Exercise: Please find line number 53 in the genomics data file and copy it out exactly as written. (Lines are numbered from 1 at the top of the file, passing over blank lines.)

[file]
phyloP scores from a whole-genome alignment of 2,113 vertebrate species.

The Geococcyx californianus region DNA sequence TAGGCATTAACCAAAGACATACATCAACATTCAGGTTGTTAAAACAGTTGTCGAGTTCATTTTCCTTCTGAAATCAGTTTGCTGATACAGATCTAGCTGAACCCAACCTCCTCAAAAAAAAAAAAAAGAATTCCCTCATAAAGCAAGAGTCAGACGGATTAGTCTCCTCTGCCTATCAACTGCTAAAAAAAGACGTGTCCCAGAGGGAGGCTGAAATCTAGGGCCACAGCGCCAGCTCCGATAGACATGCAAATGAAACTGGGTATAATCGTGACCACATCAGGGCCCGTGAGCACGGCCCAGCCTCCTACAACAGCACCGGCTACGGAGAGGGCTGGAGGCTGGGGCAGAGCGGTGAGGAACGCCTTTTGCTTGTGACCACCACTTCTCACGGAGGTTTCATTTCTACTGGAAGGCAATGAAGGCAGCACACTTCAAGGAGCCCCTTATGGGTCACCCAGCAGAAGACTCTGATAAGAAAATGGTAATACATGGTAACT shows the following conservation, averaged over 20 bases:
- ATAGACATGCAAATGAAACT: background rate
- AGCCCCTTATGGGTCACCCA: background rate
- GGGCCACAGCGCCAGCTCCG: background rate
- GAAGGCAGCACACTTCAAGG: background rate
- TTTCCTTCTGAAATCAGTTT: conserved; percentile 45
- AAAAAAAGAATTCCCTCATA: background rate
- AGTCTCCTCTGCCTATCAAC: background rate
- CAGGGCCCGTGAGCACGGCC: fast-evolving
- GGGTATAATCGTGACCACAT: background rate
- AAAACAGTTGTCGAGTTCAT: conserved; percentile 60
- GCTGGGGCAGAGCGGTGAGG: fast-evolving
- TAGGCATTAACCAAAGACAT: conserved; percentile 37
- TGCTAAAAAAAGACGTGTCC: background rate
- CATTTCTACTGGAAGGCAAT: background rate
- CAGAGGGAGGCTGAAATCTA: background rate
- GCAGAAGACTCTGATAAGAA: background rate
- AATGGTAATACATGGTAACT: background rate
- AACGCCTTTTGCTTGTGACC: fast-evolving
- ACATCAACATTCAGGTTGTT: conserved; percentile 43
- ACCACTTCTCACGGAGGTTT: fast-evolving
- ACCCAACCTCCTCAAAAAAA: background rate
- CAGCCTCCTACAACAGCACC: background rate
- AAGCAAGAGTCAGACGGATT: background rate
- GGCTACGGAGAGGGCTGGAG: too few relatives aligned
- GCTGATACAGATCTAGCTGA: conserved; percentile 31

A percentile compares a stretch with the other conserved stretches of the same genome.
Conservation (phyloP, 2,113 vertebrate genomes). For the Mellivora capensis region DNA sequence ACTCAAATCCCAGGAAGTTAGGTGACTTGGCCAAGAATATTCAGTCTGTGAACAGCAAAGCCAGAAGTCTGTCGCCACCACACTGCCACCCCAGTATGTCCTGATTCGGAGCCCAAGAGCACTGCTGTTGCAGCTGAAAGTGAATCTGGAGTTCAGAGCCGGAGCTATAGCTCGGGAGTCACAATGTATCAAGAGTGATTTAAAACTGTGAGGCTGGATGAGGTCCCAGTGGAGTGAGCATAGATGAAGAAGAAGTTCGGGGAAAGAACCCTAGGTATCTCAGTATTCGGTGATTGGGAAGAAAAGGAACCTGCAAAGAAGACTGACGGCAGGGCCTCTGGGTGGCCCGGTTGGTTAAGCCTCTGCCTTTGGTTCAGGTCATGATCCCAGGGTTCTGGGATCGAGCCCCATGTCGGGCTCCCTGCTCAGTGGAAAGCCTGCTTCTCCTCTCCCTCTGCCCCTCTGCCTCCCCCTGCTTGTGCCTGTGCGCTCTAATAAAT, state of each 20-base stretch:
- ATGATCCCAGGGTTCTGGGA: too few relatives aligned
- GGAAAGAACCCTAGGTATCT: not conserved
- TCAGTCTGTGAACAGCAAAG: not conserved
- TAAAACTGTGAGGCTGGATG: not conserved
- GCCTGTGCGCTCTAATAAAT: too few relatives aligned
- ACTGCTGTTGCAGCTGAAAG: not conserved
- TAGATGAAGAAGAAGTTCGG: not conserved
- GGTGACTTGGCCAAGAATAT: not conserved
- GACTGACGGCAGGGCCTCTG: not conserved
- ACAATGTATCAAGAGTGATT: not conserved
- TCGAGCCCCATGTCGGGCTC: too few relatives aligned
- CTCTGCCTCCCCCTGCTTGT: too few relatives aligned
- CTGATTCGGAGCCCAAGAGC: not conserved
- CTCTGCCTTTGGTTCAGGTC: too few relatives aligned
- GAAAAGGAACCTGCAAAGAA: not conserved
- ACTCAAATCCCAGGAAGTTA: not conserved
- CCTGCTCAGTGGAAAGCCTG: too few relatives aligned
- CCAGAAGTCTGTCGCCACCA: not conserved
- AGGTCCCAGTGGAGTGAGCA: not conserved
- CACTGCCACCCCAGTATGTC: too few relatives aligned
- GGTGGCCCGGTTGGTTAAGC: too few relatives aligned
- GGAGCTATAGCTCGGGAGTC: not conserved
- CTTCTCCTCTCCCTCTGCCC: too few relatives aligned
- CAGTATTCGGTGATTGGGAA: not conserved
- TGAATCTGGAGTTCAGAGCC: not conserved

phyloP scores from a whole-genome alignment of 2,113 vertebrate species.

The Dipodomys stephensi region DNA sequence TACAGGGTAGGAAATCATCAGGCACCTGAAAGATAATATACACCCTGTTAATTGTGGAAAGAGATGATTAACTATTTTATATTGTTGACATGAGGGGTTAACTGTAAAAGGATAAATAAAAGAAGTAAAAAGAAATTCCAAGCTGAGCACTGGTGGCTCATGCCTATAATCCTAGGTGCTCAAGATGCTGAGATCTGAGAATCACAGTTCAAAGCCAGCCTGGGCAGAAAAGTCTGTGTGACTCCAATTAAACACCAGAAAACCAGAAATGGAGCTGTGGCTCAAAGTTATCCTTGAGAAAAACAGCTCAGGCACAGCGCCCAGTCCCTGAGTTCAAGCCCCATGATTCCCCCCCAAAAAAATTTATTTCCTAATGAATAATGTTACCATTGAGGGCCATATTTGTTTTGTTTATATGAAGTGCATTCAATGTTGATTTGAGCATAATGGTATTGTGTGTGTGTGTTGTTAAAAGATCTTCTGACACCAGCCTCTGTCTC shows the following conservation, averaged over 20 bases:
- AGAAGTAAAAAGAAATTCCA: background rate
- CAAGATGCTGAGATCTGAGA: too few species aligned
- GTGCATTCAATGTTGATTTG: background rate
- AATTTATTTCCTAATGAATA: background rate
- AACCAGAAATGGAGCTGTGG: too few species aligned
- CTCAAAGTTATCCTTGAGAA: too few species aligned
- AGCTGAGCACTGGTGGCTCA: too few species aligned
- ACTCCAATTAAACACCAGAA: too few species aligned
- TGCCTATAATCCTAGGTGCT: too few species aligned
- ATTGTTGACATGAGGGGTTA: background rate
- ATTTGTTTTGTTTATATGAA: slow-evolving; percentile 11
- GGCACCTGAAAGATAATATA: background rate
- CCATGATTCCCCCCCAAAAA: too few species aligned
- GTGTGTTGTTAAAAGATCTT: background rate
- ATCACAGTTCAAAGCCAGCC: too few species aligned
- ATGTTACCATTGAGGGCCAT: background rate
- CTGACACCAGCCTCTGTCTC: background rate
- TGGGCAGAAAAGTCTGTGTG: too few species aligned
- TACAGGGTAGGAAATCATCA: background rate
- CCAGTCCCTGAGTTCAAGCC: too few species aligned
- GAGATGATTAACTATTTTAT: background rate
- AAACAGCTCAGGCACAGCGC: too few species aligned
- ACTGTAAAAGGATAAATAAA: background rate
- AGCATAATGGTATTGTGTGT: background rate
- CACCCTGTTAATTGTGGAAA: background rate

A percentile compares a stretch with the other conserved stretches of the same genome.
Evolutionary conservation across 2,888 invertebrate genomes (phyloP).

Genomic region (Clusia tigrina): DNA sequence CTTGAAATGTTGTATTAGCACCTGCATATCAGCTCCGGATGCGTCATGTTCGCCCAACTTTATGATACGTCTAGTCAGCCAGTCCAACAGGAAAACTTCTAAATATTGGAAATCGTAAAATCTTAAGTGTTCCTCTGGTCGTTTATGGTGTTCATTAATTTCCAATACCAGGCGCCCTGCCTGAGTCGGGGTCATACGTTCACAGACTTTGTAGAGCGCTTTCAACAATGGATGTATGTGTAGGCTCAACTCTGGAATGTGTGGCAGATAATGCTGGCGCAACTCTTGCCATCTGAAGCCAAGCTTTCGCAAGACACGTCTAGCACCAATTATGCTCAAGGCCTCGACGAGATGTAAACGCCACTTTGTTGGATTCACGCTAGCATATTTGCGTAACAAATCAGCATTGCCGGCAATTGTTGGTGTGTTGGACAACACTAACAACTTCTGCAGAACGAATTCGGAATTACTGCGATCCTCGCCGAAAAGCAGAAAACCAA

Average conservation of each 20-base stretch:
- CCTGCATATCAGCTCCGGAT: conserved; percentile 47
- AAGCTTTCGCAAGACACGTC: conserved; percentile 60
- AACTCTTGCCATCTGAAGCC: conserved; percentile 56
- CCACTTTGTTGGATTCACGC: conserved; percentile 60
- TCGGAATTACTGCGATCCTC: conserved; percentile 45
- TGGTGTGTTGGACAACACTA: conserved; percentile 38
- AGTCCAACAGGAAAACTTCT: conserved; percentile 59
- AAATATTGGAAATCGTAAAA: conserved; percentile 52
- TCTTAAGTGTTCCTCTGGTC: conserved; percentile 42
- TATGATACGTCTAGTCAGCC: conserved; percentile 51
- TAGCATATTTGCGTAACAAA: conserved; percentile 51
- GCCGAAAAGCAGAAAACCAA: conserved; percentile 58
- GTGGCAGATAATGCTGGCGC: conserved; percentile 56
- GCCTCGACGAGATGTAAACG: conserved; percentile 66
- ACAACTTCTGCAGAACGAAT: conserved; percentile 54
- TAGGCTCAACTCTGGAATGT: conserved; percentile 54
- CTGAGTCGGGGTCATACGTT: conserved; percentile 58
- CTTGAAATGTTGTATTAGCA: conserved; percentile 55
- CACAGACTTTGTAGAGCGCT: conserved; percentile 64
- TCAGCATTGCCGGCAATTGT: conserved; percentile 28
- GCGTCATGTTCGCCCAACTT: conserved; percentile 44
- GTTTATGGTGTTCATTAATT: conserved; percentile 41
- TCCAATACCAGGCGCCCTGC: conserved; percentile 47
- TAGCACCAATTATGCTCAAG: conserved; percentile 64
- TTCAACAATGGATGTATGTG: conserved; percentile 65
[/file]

- CAGTATTCGGTGATTGGGAA: not conserved